Simultaneously, the stadium public address system attempts to overwhelm the spontaneous celebrations of the crowd by playing tedious recordings of generic team anthems. These are invariably far better and much more in keeping with the spirit of the occasion when they are sung unaccompanied by the crowd at the tempo and pitch of their own choosing. There is something distinctly sinister afoot when these control freaks can get away with drowning out the sound of a joyous football crowd at the climax of a major tournament.
I’m old school, I am.
It’s always a downer when your team gets knocked out of the Cup. The disappointment of losing a cup tie is compounded by the realisation that when the teams run out onto the park on the day of the final, with tens of thousands of supporters cheering in anticipation, your own team’s season will have already finished. For Kilmarnock there is some consolation today in that they can still savour the taste of their recent League Cup victory, which is the next best thing, so today’s Hampden occasion will be more likely to remind them of their finest achievement in many years. For Celtic, the league champions, the Scottish Cup would have been an extra treat but the return of the SPL trophy to Celtic Park was always a higher priority than a successful defence of the trophy. Everyone else will watch the game, wondering what might have been and hoping that next year it will be their team in the spotlight for the show-piece finale to the season. (Note to Rangers supporters: Not you lot. This time next year you’ll no longer have a team. Bad luck.)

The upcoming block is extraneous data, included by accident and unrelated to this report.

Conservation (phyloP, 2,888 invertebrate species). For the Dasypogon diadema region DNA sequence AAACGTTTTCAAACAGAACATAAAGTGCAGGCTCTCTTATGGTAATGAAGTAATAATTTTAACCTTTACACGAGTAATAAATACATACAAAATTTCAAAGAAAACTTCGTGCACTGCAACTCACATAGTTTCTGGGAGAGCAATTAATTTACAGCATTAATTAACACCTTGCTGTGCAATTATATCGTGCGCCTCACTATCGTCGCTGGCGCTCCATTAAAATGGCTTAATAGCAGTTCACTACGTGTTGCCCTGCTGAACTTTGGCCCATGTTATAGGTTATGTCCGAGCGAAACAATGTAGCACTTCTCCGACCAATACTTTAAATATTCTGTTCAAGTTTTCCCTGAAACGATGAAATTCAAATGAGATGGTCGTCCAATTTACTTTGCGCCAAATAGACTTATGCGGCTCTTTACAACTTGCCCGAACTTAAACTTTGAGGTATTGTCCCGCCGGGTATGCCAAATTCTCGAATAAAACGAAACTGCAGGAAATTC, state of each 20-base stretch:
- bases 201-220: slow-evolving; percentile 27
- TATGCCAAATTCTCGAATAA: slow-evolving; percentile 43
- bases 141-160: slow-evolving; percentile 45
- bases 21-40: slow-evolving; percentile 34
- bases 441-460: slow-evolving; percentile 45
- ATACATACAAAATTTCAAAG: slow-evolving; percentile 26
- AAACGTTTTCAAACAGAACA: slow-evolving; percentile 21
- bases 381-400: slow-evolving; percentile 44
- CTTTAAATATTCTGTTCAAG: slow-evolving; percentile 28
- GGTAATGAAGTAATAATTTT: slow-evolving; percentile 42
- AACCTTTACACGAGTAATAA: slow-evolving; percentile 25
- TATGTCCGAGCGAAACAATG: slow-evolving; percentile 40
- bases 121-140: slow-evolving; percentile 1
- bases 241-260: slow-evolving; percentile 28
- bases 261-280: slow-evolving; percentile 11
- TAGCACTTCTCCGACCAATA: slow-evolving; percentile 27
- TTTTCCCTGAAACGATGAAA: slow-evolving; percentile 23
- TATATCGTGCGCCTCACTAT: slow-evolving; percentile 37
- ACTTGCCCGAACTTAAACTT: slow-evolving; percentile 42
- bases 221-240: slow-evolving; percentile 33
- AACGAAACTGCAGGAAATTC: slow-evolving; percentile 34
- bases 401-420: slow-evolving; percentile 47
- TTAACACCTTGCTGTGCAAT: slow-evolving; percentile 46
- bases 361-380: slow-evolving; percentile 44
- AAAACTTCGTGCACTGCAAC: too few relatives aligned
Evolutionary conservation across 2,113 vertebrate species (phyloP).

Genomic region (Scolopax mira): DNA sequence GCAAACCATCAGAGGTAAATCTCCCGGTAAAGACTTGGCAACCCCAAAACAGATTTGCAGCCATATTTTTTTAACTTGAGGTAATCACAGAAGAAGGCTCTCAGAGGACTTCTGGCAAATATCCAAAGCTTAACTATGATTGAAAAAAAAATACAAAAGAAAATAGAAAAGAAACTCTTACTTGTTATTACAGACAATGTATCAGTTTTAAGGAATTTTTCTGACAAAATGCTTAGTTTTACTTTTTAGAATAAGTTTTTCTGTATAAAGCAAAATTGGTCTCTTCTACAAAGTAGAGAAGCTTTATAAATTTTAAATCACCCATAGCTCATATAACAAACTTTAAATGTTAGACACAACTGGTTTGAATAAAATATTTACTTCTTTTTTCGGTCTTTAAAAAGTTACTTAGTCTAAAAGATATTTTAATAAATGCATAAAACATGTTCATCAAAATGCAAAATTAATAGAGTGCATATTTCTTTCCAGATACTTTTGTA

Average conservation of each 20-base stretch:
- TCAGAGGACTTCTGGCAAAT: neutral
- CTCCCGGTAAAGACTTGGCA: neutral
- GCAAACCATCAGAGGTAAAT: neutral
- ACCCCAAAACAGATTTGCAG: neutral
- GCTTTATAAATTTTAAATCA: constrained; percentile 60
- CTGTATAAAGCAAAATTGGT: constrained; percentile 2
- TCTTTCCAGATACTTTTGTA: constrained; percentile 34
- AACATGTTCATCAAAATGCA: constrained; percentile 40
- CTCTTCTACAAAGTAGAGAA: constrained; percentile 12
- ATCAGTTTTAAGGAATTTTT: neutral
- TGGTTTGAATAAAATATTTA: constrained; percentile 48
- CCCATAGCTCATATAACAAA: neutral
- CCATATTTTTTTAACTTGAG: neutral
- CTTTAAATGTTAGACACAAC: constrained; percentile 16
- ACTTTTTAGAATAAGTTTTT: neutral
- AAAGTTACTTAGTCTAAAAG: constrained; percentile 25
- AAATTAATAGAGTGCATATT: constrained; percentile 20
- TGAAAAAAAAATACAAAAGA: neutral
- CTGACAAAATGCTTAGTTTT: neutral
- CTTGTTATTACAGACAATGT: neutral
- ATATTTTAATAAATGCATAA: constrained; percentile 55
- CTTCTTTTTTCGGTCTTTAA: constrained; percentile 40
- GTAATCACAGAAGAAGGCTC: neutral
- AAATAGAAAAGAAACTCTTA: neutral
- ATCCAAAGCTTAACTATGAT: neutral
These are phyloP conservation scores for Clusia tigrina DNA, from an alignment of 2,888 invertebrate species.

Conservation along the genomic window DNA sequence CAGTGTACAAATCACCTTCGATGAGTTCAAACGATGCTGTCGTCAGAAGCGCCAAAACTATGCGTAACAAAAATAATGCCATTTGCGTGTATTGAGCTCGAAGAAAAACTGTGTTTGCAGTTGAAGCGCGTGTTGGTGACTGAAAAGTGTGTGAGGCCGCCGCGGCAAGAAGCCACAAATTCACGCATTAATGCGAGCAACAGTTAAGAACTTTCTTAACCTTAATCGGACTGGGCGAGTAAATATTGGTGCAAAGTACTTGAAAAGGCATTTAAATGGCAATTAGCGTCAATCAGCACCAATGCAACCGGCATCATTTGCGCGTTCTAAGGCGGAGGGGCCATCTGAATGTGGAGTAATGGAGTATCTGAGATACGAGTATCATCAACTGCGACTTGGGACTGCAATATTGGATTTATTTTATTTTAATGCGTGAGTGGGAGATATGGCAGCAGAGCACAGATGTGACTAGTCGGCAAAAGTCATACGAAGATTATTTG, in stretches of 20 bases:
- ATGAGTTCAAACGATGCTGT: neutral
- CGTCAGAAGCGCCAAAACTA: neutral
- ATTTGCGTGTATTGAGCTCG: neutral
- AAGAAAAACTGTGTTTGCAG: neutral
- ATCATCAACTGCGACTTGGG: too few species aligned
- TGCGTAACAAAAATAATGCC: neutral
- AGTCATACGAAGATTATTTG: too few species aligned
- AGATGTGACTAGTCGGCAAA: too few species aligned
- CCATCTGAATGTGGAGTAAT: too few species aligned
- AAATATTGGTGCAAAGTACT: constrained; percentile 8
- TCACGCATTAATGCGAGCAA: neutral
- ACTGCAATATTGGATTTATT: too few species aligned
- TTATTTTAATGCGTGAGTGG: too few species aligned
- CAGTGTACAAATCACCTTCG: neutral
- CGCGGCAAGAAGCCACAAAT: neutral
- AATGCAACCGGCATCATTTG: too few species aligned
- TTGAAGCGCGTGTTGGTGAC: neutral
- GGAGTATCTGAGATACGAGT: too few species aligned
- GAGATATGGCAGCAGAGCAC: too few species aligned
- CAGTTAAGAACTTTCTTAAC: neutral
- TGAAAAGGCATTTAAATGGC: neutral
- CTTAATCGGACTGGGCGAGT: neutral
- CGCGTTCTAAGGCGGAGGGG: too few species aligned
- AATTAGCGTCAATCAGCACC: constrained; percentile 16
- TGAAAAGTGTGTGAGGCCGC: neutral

Here it must be said that from the point of view of the neutral supporter, the 2012 Scottish Cup final is a rather appealing dish. Jam Tarts against Cabbage and Ribs. The Edinburgh Derby. Hearts versus Hibs. As the green and maroon hordes head west along the M8 today this is a prospect which many of us thought we would never live to see; for once, it might be possible to find a parking place in Edinburgh on a Saturday. For me, however, that’s still not a good enough reason to go to Auld Reekie.
For Hibs supporters, today’s final is probably a once in a lifetime occasion because the Hibees only win one Scottish Cup in each century. Those supporters who are under the age of one hundred and ten – which may well be the majority of them – missed the opportunity to be amongst the 16,000 crowd which saw Andy McGeachan score the only goal of the 1902 final. (A suspicion of offside, I thought, from where I was standing but it was a hard one to call.) Could this be the moment when the men from Leith finally equal Vale of Leven’s proud record of three (3) Scottish Cup successes? Or will they collect their tenth set of runners-up medals and keep the Scottish Cup interest alive for the rest of the century?
Hearts will obviously be hot favourites, having won all of their previous Scottish Cup finals against Hibs as well as every Edinburgh derby in the league since colour television was introduced. Even though Lee Wallace is still mysteriously unavailable, all they really have to do is turn up on the day, play their normal game and the Cup will be theirs for the taking. Therefore they will probably choke, throw away a couple of goals in the last few minutes and burst into tears when the final whistle blows.